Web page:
Fitness fanatics know that obstacle courses like Tough Mudders, and endurance events like the Ragnar Relays, have grown increasingly popular as people seek to push themselves while enjoying the camaraderie of a team. As HIIT and CrossFit WODs promote overcoming intense challenges, individuals are embracing recreational adventures to put their abilities to a new test.
While these races stimulate anticipation, they also can be intimidating. If you are considering a Tough Mudder or Ragnar Relay, you can find information and training plans online, and try to talk with people who have completed these events.
We spoke with one tough chick who has mastered both of these challenges, among others, and here, she shares about how to survive a Ragnar Relay or Tough Mudder. While the races are different, both require a positive attitude, big-time stamina, surviving outside your comfort zone and an ability to adapt.
In a Ragnar Relay, teams of 12 people with two support vans run some 200 miles from point A to point B over two days and one night. Only one runner at a time covers legs ranging from 3-13 miles, and runs three times, overall averaging about 17 total miles for the entire race.
While one individual runs, other team members in the van offer support and eventually exchange runners. Eating happens in the van, and sleeping is a definite challenge.
For training, ideally allow for 8-12 weeks running, gradually building up mileage according to your base fitness level and running experience. It’s a good idea to run in the heat to acclimate your body to high temperatures and humidity, since these are a given during Ragnar Relays. Practice wearing a hydration belt or pack so you can easily access water while on the move.
Because you’ll be running at night, take some training runs then – at midnight, perhaps – wearing a headlamp and adjusting to finding your footing on various surfaces without the daylight. You may have to slow your pace a bit to accommodate for this.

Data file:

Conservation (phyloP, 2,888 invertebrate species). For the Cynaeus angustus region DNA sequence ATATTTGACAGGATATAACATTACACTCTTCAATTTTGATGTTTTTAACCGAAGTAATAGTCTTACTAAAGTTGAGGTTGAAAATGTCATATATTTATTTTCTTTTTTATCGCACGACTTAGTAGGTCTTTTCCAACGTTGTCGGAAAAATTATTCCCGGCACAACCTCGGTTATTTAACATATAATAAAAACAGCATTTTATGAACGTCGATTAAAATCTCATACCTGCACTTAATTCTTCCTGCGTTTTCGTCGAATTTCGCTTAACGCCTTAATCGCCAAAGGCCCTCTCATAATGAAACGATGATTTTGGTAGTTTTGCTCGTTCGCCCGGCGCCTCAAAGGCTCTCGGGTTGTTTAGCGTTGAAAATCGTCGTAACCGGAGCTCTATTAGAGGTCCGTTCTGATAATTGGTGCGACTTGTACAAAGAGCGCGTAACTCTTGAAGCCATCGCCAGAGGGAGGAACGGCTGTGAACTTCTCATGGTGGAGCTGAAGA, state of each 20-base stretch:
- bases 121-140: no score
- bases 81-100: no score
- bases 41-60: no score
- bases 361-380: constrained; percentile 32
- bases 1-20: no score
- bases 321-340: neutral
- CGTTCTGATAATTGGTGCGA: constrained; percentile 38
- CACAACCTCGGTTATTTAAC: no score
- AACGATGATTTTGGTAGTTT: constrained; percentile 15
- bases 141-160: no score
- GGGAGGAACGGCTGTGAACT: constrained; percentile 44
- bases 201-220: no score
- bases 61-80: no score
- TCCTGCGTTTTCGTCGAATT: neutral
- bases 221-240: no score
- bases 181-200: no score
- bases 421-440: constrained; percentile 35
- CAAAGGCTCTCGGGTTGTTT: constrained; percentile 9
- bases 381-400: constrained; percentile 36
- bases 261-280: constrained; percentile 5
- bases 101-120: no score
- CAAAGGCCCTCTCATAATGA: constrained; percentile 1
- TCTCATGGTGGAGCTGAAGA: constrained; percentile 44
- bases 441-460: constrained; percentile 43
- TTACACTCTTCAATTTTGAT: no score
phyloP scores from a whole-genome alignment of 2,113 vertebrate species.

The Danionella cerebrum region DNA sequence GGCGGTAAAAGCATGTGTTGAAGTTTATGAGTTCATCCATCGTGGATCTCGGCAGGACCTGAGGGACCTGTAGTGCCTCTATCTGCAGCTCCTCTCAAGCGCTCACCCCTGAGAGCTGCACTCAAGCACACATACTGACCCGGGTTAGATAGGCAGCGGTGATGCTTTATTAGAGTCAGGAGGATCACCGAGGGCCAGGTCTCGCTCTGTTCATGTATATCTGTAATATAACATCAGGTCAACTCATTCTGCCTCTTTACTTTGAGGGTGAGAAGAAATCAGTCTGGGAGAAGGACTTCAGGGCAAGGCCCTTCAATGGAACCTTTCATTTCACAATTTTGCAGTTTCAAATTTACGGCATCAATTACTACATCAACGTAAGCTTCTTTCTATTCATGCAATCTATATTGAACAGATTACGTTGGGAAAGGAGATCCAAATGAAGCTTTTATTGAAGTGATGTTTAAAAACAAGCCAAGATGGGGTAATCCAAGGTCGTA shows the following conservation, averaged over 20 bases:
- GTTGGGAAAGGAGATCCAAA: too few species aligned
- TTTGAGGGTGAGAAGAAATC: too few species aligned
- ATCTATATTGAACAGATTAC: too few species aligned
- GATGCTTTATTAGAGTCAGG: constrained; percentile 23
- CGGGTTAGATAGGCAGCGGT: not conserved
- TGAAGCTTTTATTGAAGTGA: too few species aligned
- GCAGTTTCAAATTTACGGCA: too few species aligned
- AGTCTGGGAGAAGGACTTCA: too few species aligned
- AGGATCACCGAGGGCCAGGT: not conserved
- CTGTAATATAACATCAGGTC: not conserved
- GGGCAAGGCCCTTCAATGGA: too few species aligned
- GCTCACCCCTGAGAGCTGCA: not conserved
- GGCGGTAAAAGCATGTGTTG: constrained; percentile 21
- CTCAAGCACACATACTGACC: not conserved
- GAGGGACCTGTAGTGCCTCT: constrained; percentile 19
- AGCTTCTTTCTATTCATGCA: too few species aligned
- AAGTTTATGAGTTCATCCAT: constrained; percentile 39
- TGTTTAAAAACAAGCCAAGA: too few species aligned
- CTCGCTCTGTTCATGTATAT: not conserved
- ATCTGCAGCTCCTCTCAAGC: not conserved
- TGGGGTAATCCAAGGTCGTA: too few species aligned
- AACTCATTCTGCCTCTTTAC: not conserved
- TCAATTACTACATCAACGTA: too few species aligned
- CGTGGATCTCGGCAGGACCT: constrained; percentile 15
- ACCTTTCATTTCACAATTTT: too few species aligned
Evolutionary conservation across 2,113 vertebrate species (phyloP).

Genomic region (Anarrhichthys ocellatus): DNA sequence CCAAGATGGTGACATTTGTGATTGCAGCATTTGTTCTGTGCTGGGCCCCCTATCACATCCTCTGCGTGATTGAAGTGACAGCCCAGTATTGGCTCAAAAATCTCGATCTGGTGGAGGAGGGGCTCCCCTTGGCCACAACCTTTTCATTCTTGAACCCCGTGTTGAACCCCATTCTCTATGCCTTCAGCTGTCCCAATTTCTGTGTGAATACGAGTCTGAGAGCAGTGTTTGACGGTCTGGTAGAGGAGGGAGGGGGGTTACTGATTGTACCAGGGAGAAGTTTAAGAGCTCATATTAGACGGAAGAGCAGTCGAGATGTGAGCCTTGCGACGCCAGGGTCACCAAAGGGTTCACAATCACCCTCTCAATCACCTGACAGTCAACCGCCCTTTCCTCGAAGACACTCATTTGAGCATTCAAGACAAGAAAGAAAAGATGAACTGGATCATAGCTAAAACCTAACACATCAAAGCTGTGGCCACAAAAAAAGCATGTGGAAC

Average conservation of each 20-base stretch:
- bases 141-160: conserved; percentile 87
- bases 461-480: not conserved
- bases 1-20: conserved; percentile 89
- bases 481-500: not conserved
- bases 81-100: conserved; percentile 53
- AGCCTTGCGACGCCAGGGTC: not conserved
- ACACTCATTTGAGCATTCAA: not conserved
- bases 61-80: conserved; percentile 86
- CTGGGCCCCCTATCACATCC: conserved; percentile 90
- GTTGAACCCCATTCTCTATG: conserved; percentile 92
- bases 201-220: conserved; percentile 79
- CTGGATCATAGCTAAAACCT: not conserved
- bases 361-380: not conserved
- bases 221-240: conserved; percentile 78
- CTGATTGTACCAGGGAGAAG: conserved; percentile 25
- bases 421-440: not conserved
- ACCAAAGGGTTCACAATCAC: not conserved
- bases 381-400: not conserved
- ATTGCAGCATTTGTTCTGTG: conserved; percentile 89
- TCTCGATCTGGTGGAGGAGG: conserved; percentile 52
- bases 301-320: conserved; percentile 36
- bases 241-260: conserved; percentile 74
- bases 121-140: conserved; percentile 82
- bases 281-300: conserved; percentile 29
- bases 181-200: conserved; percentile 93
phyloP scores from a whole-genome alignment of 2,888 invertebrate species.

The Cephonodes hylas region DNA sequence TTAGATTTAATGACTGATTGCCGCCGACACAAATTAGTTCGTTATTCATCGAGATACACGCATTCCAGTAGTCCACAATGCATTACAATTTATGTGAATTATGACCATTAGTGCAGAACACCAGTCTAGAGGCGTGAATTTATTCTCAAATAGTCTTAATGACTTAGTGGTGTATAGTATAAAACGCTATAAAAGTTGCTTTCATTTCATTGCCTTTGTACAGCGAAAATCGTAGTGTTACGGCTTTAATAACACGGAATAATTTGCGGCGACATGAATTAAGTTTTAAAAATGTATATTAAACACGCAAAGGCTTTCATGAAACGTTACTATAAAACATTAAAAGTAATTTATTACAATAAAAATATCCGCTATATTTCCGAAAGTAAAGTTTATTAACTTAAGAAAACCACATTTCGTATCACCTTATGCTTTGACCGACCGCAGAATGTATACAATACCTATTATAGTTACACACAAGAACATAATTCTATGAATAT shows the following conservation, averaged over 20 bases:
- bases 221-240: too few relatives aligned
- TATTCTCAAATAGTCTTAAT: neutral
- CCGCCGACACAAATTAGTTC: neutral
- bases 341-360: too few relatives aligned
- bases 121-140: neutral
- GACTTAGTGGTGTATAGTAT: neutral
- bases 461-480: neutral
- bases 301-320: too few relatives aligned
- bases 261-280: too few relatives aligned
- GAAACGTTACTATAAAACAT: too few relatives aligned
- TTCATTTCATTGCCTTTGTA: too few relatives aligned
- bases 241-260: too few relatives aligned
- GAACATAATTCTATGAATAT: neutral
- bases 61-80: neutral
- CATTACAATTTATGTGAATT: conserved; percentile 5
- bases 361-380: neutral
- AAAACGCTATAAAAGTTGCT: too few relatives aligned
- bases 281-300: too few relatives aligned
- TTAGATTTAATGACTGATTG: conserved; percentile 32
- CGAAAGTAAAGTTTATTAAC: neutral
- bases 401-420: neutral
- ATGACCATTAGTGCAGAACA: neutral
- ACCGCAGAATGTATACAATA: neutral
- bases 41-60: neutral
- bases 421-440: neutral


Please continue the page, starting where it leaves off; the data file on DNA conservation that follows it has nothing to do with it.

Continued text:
Also, practice eating foods that you’ll have in the van to see how your stomach tolerates items like granola bars, peanut butter sandwiches, trail mix, bananas, crackers, beef jerky and energy drinks.
A traditional Tough Mudder is a 10-12-mile muddy course with 20+ obstacles “designed to get your out of your comfort zone.” While obstacles continually change, some can include swinging ropes, monkey bars, wall climbs, ice water plunges, Army crawls under barbed wire and deep mud pits.
A minimum of 8-10 weeks of training is recommended, including a lot of running, since the race keeps you on the move. Upper-body and core strength is essential on many obstacles, so strength training is necessary, including body weight exercises such as push-ups, pull-ups, planks, crunches and more. Take on box jumps, battle ropes, jump rope, kettlebell swings, burpees, mountain climbers, jump squats, power lunges and other punishing calisthenics.
Or enroll in a boot camp or obstacle course training class, where you climb walls, traverse the monkey bars, run carrying logs and more – all of which come in handy on race day. Tough Mudder offers many training suggestions online and its own boot camp tailored to overcoming its challenges.
As for what to wear, you’ll probably ditch your shoes at the end, so an old pair is best. Compression, quick-drying shorts and shirts are best, and gloves are recommended to improve grip. Although clothes can come clean in the wash, of course, don’t wear your favorite T-shirt, which may never be the same.
The Ragnar Relay and the Tough Mudder are definitely experiences of a lifetime! Stay Fueled.